The U.S. jobs report released on Friday showed that American employers cut more than forecast jobs in March, while the unemployment rate climbed.
Analysts predicted a job cut of 100,000, compared to the actual reading of 701,000 shed jobs, while the previous reading of 273,000 jobs was revised up to 275,000 job-gain in February.
The unemployment rate soared from its record low of 3.5 percent to 4.4 percent, compared to analysts’ projections of 3.8 percent.
The average hourly earnings, however, surged 0.4 percent last month after a 0.2 percent increase in February, compared to estimates of 0.3 percent surge. The annual earnings growth rose to 3.1 percent from 3.0 percent.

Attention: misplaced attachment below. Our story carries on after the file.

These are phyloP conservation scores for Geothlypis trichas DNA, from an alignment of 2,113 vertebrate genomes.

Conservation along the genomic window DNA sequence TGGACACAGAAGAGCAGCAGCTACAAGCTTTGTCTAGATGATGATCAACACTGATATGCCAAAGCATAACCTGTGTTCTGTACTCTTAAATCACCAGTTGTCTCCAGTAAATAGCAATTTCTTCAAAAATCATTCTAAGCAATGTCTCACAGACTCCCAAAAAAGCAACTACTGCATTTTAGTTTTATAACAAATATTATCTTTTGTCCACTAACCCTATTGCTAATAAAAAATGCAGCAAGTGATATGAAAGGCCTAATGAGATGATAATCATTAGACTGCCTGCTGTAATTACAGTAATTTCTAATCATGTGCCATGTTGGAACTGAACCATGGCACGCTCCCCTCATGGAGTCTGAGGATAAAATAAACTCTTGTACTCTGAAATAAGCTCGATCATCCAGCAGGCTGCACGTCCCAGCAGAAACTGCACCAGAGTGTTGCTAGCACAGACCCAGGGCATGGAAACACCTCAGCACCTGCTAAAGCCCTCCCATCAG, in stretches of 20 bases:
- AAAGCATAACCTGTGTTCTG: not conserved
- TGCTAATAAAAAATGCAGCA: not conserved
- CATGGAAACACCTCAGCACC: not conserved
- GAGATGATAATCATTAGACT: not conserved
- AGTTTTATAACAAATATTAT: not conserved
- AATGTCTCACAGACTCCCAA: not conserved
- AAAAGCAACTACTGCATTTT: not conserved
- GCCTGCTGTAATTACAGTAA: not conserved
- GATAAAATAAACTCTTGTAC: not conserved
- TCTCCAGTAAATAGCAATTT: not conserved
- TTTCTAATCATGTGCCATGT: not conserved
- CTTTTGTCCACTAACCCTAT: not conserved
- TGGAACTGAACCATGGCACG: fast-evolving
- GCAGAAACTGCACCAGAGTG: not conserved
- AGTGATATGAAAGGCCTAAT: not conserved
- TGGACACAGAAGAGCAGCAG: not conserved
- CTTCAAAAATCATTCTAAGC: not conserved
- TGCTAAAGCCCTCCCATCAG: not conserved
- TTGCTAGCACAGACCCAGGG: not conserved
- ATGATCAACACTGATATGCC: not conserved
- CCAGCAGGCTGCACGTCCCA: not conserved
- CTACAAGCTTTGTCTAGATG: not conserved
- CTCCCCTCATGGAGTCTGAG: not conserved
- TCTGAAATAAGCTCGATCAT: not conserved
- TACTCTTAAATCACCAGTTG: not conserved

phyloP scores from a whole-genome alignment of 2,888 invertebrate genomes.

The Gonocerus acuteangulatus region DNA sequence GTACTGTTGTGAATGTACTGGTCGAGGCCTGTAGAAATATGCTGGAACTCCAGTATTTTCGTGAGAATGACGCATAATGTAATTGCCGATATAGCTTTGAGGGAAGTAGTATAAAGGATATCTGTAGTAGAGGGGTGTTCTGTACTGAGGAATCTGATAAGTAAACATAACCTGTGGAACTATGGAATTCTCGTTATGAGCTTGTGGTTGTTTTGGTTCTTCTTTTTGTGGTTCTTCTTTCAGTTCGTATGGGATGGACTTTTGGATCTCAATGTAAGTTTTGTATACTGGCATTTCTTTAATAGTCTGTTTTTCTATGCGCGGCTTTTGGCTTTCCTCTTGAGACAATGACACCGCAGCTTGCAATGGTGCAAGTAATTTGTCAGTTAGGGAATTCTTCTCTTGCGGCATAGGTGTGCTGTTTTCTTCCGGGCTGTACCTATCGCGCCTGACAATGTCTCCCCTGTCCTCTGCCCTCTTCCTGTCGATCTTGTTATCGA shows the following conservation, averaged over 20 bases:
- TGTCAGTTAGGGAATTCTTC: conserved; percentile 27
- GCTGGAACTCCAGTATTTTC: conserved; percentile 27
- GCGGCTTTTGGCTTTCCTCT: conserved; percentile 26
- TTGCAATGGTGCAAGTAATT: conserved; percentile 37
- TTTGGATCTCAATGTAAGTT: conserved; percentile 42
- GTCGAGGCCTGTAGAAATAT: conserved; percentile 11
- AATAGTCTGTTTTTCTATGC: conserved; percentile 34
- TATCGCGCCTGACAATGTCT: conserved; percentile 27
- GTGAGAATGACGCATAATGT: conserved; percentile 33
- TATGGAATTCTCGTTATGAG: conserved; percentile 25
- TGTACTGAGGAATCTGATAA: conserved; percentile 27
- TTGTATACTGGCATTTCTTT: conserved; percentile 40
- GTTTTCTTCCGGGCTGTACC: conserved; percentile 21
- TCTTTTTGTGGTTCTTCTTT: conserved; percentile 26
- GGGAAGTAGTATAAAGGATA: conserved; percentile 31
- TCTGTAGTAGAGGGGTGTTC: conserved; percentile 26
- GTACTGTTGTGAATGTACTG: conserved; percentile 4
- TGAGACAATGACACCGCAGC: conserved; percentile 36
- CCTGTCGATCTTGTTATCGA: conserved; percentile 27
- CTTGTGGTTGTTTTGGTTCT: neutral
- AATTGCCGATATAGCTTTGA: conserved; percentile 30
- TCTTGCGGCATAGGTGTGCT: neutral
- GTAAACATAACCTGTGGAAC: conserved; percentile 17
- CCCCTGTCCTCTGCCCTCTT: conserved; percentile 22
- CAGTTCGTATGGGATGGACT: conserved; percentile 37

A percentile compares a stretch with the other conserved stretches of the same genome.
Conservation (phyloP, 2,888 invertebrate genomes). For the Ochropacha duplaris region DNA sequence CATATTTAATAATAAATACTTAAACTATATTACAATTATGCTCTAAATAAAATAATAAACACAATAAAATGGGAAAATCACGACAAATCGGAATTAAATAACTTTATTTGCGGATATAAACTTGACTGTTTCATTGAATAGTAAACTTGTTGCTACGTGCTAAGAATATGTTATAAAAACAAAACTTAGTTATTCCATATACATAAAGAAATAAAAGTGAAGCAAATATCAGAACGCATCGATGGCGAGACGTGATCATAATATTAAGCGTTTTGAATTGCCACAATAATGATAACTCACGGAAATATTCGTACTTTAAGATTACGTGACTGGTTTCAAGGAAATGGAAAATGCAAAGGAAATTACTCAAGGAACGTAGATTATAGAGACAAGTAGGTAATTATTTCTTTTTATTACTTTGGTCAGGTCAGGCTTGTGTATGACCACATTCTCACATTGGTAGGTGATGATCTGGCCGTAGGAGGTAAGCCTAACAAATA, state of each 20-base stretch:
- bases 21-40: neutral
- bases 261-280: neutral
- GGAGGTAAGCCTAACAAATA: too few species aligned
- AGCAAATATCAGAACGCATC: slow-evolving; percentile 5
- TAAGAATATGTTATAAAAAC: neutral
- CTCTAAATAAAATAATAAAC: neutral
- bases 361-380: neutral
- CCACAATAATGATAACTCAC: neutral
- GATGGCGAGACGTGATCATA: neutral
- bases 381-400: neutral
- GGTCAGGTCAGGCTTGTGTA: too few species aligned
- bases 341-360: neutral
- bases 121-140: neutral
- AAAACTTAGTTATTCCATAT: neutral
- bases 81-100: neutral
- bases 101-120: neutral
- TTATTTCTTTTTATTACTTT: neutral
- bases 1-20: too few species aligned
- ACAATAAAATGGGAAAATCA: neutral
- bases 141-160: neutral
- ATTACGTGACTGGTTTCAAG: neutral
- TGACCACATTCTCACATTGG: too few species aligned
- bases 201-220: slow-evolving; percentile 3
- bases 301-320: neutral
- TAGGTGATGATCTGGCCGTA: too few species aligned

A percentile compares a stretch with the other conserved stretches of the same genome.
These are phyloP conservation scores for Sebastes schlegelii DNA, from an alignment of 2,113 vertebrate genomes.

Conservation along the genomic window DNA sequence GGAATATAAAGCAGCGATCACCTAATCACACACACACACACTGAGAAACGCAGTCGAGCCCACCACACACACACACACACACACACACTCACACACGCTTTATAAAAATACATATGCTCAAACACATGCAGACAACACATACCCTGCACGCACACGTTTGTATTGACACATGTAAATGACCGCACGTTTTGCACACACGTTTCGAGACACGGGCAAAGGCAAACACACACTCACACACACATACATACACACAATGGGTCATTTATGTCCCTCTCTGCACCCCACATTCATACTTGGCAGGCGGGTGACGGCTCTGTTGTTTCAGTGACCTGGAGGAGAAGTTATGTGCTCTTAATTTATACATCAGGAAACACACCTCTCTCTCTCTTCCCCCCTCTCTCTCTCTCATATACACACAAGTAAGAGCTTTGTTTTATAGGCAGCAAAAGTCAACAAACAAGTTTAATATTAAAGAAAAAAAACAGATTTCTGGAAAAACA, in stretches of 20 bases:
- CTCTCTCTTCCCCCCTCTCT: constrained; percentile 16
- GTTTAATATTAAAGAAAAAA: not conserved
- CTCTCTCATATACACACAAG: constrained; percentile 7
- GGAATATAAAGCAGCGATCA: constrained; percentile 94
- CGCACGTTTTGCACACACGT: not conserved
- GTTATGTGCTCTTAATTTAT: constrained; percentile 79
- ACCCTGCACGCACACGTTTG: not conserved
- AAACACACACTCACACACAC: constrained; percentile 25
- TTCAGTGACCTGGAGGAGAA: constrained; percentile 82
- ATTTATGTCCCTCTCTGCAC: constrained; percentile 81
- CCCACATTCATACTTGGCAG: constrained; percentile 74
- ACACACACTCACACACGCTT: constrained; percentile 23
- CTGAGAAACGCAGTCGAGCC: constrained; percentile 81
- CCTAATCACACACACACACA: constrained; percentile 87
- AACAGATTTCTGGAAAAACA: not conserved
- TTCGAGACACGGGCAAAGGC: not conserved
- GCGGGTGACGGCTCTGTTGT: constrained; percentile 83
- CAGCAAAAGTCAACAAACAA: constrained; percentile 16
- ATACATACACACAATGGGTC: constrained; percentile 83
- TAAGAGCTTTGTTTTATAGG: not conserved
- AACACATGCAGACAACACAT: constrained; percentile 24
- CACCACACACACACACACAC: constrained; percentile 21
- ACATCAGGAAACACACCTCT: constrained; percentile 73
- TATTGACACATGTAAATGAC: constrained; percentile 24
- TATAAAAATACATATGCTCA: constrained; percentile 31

While the downbeat figures largely reflect the hard hit of the coronavirus on the U.S. labor market, it is important to note that NFP data was collected in the middle of last month, before many layoffs, so there could be much worse to come.
Data released on Thursday showed that initial jobless claims climbed to a record high of 6.6 million in the week ended March 28, beating forecasts of 3.6 million.
The dollar index,
which tracks the movements of the green currency versus a basket of major currencies,
traded higher at 100.76, set for a weekly gain, but it snapped some of the
gains, as of 12:42 GMT.